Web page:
Lillian D Wald Playground
Lillian Wald Playground
This playground at Cherry, Gouverneur, Monroe, and Montgomery Streets on Manhattan's Lower East Side honors the humanitarian, public health pioneer, social reformer, and leader of the recreation movement Lillian D. Wald (1867-1940).
Born in Cincinnati, Ohio on March 10, 1867, Wald grew up in Rochester, New York. She received a degree in nursing from New York Hospital in March 1891, and after further studies at the Women's Medical College, Wald and her friend Mary Brewster opened an out-patient nursing service on the Lower East Side. It expanded into the Henry Street Settlement House in 1893, and moved to 265 Henry Street in buildings donated by Jacob Schiff. The settlement then adopted a mission to improve the quality of life for area residents, which it continues to follow today.
In her battle to alleviate the ills of crowded tenement life, Wald was a staunch advocate for children. In 1898, along with Parks Commissioner Charles Stover, Wald founded the Outdoor Recreation League, which sponsored playground construction as a substitute for unsupervised street play. In 1902 she helped launch the world's first public school nursing program in New York City, and in 1912 she promoted the American Red Cross's rural nursing service. Her work on various health boards and commissions also facilitated the creation of the federal Children's Bureau and other health and social reforms. Wald retired from the Settlement House in 1933 and moved to Westport, Connecticut.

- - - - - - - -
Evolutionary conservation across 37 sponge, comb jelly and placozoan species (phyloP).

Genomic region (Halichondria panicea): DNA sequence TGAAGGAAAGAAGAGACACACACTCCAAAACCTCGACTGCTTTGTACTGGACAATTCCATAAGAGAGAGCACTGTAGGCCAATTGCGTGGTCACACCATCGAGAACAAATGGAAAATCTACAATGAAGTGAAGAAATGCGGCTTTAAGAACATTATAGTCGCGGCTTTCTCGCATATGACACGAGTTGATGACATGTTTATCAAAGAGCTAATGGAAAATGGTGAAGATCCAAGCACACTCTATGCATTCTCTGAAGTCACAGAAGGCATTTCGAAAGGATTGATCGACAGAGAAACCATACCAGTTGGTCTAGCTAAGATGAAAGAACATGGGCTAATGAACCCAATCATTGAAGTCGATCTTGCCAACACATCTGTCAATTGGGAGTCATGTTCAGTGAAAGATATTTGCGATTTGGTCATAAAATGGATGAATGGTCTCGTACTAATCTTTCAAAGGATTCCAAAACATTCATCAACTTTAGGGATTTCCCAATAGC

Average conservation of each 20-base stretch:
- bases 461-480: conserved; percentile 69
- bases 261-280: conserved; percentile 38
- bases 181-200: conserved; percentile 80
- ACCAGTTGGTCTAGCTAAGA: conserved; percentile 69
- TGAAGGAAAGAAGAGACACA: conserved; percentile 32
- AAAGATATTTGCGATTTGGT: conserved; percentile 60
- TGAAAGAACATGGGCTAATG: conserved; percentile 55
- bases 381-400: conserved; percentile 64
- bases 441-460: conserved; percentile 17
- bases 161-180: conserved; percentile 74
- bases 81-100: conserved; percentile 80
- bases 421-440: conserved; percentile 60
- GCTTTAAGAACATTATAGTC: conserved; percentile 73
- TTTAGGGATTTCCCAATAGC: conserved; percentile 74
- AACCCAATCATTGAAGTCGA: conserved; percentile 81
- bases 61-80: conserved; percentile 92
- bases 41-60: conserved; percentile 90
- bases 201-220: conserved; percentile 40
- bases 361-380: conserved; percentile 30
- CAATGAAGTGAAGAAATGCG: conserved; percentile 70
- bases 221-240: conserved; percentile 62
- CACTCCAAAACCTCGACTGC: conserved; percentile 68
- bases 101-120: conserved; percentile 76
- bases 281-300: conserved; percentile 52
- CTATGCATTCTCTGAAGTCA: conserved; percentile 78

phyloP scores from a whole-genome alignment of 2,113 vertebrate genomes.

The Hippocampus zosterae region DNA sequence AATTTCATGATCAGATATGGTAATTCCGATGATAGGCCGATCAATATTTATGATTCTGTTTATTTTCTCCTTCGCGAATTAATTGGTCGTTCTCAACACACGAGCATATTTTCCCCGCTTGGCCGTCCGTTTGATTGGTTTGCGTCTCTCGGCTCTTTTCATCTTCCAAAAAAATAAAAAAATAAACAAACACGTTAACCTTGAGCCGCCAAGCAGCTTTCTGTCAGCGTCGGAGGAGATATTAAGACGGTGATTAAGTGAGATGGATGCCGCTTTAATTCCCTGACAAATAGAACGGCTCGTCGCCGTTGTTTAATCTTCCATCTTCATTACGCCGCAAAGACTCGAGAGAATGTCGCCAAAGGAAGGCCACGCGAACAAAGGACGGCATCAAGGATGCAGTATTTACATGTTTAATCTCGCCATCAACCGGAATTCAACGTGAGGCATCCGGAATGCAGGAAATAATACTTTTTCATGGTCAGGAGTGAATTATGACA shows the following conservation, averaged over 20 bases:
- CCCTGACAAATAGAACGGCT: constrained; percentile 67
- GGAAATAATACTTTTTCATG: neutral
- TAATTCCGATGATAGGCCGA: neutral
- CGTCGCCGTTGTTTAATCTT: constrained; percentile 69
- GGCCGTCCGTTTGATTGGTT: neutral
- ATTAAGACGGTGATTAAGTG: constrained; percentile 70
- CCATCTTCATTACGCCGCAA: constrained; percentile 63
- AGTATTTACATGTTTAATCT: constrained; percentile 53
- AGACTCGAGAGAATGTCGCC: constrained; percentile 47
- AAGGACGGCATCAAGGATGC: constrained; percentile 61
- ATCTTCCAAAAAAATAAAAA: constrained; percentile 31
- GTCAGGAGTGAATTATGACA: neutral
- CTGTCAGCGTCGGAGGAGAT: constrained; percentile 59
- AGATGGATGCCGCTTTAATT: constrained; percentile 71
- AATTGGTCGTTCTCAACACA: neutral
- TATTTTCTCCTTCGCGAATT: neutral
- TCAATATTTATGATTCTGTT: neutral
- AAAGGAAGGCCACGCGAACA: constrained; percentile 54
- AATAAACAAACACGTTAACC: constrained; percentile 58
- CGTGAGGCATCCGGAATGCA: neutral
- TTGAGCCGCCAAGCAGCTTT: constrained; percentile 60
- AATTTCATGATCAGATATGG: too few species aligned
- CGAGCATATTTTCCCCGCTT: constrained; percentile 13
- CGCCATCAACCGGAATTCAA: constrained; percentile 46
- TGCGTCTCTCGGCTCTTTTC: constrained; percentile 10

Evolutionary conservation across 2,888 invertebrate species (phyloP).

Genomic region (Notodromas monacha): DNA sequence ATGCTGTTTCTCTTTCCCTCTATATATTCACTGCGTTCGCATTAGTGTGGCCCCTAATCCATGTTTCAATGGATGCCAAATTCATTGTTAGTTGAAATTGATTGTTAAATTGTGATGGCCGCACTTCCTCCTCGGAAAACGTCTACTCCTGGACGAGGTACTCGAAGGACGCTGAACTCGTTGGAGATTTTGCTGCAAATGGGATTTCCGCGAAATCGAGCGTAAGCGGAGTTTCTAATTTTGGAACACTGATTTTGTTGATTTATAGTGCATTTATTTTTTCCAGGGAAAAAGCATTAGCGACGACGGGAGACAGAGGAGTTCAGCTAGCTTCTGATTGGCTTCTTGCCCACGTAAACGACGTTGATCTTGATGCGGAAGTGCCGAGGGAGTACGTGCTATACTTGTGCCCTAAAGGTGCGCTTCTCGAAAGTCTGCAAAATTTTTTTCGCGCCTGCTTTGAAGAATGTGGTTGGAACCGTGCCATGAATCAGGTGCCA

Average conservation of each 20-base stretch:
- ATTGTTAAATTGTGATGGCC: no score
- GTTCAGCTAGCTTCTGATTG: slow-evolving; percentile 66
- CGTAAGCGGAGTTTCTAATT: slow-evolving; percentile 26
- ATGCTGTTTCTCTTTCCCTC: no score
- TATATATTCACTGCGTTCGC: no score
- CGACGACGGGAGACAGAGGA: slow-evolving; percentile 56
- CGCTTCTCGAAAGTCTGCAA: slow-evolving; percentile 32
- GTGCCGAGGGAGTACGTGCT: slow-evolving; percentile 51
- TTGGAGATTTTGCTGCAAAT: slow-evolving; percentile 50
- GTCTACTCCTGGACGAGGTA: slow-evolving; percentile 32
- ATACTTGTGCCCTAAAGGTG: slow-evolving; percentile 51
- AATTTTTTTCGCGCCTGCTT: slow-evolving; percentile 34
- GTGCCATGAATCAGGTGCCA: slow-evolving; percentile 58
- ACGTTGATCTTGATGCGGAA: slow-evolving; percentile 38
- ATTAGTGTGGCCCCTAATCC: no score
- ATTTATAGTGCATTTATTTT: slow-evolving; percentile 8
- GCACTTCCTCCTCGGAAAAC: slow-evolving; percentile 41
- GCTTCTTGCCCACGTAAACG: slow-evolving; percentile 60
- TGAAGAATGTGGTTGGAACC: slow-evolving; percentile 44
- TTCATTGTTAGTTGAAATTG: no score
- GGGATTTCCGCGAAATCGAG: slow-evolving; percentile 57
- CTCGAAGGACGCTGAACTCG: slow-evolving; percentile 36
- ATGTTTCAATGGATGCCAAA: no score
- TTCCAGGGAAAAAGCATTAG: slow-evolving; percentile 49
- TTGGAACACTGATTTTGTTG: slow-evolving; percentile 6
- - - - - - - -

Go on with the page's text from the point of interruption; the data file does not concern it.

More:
In 1937 Mayor Fiorello La Guardia cited Wald for her distinguished service to the city. In the same year, the Board of Alderman (predecessor of the City Council) made the rarest of exceptions to its legislative policy by naming this site in honor of Lillian Wald while she was still alive. At the opening ceremony on June 29, 1937 -- at which Wald was in attendance -- a plaque was also unveiled in recognition of her "pioneer work for children and district nursing." Wald died on September 2, 1940.
Located in the center of the block bounded by Cherry, Gouverneur, Monroe, and Montgomery Streets, the City acquired this property on December 16, 1931. After decades of being out of operation, in 2005 the playground was transformed from a vacant lot into an athletic sanctuary for students at the nearby University Neighborhood High School and the surrounding community thanks to a $1.1 million renovation of the site funded by City Council Member Kathryn Freed. Parks landscape architect Ricardo Hinkle designed the court game area, which offers handball, volleyball, and basketball courts, and is surrounded by a vibrant landscape of trees, shrubs, and spring bulbs. The plaque to Wald, long in storage, also was reinstalled at the site following the park's reopening.